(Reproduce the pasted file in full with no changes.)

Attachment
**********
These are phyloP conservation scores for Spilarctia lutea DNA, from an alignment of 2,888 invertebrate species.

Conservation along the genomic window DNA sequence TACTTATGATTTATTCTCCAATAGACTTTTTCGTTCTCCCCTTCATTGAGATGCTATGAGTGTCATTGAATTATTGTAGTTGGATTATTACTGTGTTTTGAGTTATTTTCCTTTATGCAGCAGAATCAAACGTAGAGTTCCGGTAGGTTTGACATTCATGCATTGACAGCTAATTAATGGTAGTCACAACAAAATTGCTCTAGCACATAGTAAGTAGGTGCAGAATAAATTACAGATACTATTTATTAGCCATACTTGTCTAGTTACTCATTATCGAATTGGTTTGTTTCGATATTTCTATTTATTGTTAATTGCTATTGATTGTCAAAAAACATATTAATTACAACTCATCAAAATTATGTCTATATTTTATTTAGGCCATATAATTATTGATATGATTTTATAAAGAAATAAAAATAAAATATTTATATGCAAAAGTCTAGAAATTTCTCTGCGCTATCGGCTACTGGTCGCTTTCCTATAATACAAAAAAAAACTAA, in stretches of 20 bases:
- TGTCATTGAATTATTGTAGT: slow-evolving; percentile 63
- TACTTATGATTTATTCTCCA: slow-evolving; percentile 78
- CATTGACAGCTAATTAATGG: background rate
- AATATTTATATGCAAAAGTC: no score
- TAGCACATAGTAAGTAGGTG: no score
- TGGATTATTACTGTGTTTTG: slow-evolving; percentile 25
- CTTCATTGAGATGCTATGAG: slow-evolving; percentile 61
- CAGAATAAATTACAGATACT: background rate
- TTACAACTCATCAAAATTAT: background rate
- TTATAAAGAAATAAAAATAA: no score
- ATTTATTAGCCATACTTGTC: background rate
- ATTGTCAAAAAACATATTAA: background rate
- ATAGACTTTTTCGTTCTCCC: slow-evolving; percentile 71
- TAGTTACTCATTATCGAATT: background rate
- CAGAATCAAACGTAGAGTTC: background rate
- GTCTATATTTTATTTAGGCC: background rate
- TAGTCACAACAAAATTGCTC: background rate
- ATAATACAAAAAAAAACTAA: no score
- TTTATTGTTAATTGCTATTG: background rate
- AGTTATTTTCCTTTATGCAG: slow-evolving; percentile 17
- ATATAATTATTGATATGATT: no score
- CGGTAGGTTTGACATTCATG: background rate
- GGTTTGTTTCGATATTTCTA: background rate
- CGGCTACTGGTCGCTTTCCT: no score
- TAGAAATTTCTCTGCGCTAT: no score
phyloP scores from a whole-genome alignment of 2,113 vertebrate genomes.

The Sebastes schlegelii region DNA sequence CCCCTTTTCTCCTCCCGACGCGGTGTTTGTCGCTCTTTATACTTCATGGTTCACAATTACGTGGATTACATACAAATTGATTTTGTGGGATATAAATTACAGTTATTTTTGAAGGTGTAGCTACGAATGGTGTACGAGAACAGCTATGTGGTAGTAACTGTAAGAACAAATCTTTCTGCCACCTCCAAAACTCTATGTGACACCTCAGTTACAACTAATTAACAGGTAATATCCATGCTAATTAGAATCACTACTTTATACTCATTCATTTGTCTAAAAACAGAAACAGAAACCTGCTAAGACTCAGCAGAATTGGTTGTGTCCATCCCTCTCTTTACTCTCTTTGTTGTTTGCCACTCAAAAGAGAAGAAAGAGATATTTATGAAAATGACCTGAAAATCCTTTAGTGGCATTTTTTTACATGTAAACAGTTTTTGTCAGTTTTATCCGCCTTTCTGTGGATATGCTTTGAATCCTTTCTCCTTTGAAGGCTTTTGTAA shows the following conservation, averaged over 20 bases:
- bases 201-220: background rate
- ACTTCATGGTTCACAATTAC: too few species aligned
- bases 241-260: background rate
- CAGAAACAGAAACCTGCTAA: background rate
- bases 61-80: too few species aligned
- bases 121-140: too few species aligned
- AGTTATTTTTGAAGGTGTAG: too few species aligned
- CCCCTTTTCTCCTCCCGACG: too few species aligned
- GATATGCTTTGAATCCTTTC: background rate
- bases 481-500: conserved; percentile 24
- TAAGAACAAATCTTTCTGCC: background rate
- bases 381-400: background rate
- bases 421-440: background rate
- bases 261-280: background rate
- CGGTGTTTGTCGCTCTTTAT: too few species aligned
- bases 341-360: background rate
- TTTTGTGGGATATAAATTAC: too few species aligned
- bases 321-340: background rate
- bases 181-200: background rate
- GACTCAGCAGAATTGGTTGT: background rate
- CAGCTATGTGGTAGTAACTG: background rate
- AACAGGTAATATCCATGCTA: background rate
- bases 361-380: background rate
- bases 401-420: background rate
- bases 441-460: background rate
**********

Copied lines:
These are phyloP conservation scores for Spilarctia lutea DNA, from an alignment of 2,888 invertebrate species.

Conservation along the genomic window DNA sequence TACTTATGATTTATTCTCCAATAGACTTTTTCGTTCTCCCCTTCATTGAGATGCTATGAGTGTCATTGAATTATTGTAGTTGGATTATTACTGTGTTTTGAGTTATTTTCCTTTATGCAGCAGAATCAAACGTAGAGTTCCGGTAGGTTTGACATTCATGCATTGACAGCTAATTAATGGTAGTCACAACAAAATTGCTCTAGCACATAGTAAGTAGGTGCAGAATAAATTACAGATACTATTTATTAGCCATACTTGTCTAGTTACTCATTATCGAATTGGTTTGTTTCGATATTTCTATTTATTGTTAATTGCTATTGATTGTCAAAAAACATATTAATTACAACTCATCAAAATTATGTCTATATTTTATTTAGGCCATATAATTATTGATATGATTTTATAAAGAAATAAAAATAAAATATTTATATGCAAAAGTCTAGAAATTTCTCTGCGCTATCGGCTACTGGTCGCTTTCCTATAATACAAAAAAAAACTAA, in stretches of 20 bases:
- TGTCATTGAATTATTGTAGT: slow-evolving; percentile 63
- TACTTATGATTTATTCTCCA: slow-evolving; percentile 78
- CATTGACAGCTAATTAATGG: background rate
- AATATTTATATGCAAAAGTC: no score
- TAGCACATAGTAAGTAGGTG: no score
- TGGATTATTACTGTGTTTTG: slow-evolving; percentile 25
- CTTCATTGAGATGCTATGAG: slow-evolving; percentile 61
- CAGAATAAATTACAGATACT: background rate
- TTACAACTCATCAAAATTAT: background rate
- TTATAAAGAAATAAAAATAA: no score
- ATTTATTAGCCATACTTGTC: background rate
- ATTGTCAAAAAACATATTAA: background rate
- ATAGACTTTTTCGTTCTCCC: slow-evolving; percentile 71
- TAGTTACTCATTATCGAATT: background rate
- CAGAATCAAACGTAGAGTTC: background rate
- GTCTATATTTTATTTAGGCC: background rate
- TAGTCACAACAAAATTGCTC: background rate
- ATAATACAAAAAAAAACTAA: no score
- TTTATTGTTAATTGCTATTG: background rate
- AGTTATTTTCCTTTATGCAG: slow-evolving; percentile 17
- ATATAATTATTGATATGATT: no score
- CGGTAGGTTTGACATTCATG: background rate
- GGTTTGTTTCGATATTTCTA: background rate
- CGGCTACTGGTCGCTTTCCT: no score
- TAGAAATTTCTCTGCGCTAT: no score
phyloP scores from a whole-genome alignment of 2,113 vertebrate genomes.

The Sebastes schlegelii region DNA sequence CCCCTTTTCTCCTCCCGACGCGGTGTTTGTCGCTCTTTATACTTCATGGTTCACAATTACGTGGATTACATACAAATTGATTTTGTGGGATATAAATTACAGTTATTTTTGAAGGTGTAGCTACGAATGGTGTACGAGAACAGCTATGTGGTAGTAACTGTAAGAACAAATCTTTCTGCCACCTCCAAAACTCTATGTGACACCTCAGTTACAACTAATTAACAGGTAATATCCATGCTAATTAGAATCACTACTTTATACTCATTCATTTGTCTAAAAACAGAAACAGAAACCTGCTAAGACTCAGCAGAATTGGTTGTGTCCATCCCTCTCTTTACTCTCTTTGTTGTTTGCCACTCAAAAGAGAAGAAAGAGATATTTATGAAAATGACCTGAAAATCCTTTAGTGGCATTTTTTTACATGTAAACAGTTTTTGTCAGTTTTATCCGCCTTTCTGTGGATATGCTTTGAATCCTTTCTCCTTTGAAGGCTTTTGTAA shows the following conservation, averaged over 20 bases:
- bases 201-220: background rate
- ACTTCATGGTTCACAATTAC: too few species aligned
- bases 241-260: background rate
- CAGAAACAGAAACCTGCTAA: background rate
- bases 61-80: too few species aligned
- bases 121-140: too few species aligned
- AGTTATTTTTGAAGGTGTAG: too few species aligned
- CCCCTTTTCTCCTCCCGACG: too few species aligned
- GATATGCTTTGAATCCTTTC: background rate
- bases 481-500: conserved; percentile 24
- TAAGAACAAATCTTTCTGCC: background rate
- bases 381-400: background rate
- bases 421-440: background rate
- bases 261-280: background rate
- CGGTGTTTGTCGCTCTTTAT: too few species aligned
- bases 341-360: background rate
- TTTTGTGGGATATAAATTAC: too few species aligned
- bases 321-340: background rate
- bases 181-200: background rate
- GACTCAGCAGAATTGGTTGT: background rate
- CAGCTATGTGGTAGTAACTG: background rate
- AACAGGTAATATCCATGCTA: background rate
- bases 361-380: background rate
- bases 401-420: background rate
- bases 441-460: background rate